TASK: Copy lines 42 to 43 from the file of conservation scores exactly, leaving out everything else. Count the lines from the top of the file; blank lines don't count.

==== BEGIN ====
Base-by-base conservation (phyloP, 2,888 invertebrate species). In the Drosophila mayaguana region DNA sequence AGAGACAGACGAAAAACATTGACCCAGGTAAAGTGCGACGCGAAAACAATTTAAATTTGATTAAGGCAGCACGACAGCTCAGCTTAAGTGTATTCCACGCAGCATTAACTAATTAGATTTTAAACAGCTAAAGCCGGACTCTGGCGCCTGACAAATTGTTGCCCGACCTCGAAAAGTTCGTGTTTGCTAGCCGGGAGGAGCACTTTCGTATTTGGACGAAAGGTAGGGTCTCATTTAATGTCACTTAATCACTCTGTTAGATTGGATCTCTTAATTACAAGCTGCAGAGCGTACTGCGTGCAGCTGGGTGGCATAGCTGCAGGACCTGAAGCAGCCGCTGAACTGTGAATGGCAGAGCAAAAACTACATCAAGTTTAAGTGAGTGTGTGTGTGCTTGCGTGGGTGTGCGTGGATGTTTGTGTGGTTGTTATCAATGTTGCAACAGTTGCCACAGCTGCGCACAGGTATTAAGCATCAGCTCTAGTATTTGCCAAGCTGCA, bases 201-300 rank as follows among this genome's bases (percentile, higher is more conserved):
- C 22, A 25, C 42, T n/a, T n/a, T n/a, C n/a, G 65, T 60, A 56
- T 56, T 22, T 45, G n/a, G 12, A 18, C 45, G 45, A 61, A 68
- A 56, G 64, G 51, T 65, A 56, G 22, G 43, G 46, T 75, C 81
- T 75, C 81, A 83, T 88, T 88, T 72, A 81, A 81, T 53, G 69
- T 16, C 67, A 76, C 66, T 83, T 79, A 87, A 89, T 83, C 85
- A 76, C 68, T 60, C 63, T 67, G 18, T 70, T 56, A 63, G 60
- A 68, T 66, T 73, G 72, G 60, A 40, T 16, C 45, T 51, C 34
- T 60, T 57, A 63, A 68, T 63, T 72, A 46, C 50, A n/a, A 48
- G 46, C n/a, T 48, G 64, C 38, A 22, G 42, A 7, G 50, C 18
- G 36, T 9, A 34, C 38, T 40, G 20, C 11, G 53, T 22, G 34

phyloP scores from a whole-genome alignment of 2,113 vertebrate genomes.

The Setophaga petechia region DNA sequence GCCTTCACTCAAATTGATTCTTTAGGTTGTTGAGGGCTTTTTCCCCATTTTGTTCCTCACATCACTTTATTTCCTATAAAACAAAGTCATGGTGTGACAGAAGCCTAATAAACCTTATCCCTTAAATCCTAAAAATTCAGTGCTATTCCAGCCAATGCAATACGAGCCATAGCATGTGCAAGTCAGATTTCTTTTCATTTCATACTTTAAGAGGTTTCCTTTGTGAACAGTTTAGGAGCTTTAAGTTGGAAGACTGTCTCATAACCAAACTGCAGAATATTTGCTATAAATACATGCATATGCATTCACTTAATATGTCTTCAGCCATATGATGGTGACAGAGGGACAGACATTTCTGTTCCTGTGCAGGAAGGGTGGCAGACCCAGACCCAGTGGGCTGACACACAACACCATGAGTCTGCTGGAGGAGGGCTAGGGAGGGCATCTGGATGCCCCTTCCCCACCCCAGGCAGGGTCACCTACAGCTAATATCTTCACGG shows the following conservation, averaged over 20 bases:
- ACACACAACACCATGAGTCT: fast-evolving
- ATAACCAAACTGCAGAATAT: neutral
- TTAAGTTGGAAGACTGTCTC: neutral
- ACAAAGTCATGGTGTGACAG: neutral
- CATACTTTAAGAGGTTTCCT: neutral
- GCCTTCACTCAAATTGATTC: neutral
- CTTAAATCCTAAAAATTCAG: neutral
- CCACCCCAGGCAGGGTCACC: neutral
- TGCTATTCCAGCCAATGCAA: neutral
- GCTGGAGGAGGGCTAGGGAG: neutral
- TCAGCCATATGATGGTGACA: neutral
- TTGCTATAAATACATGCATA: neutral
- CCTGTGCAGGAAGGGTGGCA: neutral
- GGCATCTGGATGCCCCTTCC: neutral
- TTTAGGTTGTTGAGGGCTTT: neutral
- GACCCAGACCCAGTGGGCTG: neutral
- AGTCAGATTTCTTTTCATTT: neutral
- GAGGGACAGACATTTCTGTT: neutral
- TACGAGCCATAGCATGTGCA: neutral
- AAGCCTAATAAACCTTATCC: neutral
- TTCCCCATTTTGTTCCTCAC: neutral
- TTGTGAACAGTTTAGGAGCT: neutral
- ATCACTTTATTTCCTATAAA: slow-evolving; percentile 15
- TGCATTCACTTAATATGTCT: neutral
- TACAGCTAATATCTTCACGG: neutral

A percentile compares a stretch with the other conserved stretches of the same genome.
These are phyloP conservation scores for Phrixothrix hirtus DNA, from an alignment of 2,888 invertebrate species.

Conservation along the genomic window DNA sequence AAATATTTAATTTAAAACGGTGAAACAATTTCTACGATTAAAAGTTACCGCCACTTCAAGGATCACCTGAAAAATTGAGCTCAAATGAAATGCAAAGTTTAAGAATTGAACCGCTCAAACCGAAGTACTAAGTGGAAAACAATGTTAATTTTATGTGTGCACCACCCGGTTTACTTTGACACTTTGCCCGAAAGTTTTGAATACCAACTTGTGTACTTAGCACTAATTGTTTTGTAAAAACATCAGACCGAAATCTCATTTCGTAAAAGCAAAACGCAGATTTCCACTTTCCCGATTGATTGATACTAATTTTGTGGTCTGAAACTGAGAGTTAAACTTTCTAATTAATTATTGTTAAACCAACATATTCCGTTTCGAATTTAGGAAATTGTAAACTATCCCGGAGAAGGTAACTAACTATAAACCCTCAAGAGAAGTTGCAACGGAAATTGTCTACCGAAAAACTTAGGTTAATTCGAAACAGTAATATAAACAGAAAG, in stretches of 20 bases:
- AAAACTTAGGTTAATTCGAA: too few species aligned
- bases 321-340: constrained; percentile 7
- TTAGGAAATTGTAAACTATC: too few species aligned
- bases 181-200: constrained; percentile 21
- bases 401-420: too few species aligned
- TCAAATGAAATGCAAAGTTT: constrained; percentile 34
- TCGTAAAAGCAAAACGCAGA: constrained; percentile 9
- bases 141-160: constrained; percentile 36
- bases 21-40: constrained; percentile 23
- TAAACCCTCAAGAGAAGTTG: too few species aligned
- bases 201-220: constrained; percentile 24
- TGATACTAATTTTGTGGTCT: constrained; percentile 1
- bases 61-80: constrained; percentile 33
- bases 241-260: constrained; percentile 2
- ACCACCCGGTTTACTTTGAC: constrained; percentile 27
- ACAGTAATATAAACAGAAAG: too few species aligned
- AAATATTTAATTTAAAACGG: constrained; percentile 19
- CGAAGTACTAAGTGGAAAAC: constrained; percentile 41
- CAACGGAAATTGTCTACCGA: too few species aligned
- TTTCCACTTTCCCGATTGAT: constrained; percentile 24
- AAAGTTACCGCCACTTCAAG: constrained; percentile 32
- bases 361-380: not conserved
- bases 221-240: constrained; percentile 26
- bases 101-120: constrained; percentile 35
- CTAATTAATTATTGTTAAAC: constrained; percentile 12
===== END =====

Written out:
- AAAACTTAGGTTAATTCGAA: too few species aligned
- bases 321-340: constrained; percentile 7